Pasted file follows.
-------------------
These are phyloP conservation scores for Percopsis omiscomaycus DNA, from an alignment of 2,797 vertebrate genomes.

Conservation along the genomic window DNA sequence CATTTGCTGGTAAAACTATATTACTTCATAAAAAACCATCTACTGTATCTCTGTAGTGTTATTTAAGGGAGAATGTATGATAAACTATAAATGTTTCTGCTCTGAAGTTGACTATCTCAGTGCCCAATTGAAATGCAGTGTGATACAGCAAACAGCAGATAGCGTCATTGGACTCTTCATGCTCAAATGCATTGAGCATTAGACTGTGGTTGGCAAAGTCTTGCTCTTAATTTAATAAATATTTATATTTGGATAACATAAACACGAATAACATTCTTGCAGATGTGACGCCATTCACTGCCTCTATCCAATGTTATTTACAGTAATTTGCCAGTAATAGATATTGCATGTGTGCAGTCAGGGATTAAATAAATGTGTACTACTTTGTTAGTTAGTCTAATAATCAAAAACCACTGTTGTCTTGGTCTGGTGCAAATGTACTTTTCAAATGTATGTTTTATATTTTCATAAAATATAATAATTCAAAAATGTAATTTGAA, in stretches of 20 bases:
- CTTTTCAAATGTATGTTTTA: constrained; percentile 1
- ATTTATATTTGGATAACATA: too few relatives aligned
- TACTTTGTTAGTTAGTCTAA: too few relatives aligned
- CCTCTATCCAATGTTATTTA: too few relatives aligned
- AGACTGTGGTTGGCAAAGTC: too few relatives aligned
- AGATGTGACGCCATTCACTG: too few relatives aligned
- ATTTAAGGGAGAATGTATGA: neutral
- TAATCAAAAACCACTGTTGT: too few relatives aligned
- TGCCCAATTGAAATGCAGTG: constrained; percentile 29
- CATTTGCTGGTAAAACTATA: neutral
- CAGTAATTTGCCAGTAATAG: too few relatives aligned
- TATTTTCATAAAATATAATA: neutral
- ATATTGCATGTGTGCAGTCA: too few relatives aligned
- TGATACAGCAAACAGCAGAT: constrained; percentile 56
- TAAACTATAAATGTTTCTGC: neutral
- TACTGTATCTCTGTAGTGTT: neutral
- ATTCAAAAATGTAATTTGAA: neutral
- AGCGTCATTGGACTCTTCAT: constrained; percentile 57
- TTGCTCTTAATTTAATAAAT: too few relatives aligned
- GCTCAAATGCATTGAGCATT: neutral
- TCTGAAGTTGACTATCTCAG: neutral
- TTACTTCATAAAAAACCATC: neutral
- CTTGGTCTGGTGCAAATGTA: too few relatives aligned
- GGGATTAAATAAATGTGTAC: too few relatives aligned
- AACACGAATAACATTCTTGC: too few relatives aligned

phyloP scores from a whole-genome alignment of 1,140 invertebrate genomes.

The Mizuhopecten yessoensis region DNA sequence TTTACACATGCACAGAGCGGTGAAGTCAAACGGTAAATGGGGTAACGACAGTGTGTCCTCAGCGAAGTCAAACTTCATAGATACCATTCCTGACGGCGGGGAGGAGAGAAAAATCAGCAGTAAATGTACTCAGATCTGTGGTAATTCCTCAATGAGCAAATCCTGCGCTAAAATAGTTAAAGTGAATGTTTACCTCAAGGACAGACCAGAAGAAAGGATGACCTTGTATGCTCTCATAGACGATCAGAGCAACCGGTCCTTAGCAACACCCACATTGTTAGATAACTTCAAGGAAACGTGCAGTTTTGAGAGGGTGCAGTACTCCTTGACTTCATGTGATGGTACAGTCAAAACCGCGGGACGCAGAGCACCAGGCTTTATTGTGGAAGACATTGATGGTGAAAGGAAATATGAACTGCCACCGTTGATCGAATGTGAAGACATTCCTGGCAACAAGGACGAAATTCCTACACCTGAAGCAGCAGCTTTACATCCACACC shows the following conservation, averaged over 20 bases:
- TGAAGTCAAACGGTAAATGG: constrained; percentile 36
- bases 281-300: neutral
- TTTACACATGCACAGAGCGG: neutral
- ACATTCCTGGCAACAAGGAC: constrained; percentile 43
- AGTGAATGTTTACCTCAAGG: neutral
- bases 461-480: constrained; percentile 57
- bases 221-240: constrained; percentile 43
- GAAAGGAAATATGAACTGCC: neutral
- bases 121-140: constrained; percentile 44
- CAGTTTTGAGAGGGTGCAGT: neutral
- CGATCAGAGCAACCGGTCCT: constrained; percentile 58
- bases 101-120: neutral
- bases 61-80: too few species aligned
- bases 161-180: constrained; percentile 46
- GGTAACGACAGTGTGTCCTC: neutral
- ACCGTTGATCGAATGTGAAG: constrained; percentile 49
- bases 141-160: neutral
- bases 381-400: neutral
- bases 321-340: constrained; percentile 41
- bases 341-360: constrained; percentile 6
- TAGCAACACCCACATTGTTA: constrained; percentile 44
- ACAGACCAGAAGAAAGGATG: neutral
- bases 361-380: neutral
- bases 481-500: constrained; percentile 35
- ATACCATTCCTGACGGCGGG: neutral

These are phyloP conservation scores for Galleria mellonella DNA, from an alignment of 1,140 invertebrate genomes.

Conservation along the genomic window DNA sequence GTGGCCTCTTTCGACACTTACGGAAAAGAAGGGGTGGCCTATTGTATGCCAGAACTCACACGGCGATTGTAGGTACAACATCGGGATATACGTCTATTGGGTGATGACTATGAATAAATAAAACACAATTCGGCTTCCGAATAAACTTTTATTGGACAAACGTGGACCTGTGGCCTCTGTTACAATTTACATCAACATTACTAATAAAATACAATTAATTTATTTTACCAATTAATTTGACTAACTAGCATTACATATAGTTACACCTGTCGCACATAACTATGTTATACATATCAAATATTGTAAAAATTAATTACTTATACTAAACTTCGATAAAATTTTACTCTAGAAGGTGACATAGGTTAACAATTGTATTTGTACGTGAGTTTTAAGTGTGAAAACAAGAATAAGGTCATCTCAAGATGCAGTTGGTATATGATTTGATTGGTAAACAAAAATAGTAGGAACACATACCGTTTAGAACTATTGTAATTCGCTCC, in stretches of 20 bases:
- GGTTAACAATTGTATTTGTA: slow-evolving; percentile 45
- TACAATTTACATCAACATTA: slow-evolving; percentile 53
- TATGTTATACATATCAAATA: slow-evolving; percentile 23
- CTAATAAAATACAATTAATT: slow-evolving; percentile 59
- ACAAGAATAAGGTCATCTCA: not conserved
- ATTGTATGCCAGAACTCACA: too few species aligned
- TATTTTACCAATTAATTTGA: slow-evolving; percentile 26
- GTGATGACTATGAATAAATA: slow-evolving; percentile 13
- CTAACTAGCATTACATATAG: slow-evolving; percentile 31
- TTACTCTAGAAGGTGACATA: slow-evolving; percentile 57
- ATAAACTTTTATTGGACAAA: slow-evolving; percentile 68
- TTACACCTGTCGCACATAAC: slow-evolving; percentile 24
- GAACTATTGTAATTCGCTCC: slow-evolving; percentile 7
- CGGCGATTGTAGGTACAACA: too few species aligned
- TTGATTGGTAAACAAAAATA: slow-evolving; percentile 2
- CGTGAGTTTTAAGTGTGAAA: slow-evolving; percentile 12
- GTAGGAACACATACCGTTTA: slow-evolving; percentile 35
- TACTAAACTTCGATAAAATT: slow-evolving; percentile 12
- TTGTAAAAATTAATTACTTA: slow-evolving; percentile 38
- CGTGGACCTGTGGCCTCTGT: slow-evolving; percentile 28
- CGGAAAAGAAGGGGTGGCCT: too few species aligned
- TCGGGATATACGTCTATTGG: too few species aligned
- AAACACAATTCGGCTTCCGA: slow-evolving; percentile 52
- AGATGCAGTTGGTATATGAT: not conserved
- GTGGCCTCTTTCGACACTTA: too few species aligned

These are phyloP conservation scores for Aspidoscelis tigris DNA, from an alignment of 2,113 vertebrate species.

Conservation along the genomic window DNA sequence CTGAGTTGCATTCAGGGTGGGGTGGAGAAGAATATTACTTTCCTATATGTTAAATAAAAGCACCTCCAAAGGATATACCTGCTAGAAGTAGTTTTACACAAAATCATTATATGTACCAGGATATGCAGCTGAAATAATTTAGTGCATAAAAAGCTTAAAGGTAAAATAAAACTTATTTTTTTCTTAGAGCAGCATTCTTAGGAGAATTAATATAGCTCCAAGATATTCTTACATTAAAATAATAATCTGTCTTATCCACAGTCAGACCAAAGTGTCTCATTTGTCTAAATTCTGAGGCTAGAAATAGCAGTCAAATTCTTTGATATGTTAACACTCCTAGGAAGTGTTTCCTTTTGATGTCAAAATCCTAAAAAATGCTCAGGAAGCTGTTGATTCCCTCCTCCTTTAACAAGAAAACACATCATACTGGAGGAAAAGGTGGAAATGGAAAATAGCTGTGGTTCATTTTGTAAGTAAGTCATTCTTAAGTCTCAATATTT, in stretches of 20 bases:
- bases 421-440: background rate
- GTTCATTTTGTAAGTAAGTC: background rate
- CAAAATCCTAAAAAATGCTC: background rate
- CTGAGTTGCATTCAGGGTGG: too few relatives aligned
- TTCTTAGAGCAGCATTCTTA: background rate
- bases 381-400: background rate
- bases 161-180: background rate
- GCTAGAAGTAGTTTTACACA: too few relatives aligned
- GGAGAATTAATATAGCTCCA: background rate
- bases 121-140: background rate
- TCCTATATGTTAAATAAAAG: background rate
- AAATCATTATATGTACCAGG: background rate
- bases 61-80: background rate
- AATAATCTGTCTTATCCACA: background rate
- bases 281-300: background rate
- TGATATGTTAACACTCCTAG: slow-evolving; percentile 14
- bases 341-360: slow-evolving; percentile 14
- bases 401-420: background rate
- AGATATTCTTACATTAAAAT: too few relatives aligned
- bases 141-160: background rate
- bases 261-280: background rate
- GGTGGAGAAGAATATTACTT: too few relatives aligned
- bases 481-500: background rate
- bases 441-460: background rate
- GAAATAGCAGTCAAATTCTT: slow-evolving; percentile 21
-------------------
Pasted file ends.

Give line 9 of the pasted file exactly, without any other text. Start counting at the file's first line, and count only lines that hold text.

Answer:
- ATTTAAGGGAGAATGTATGA: neutral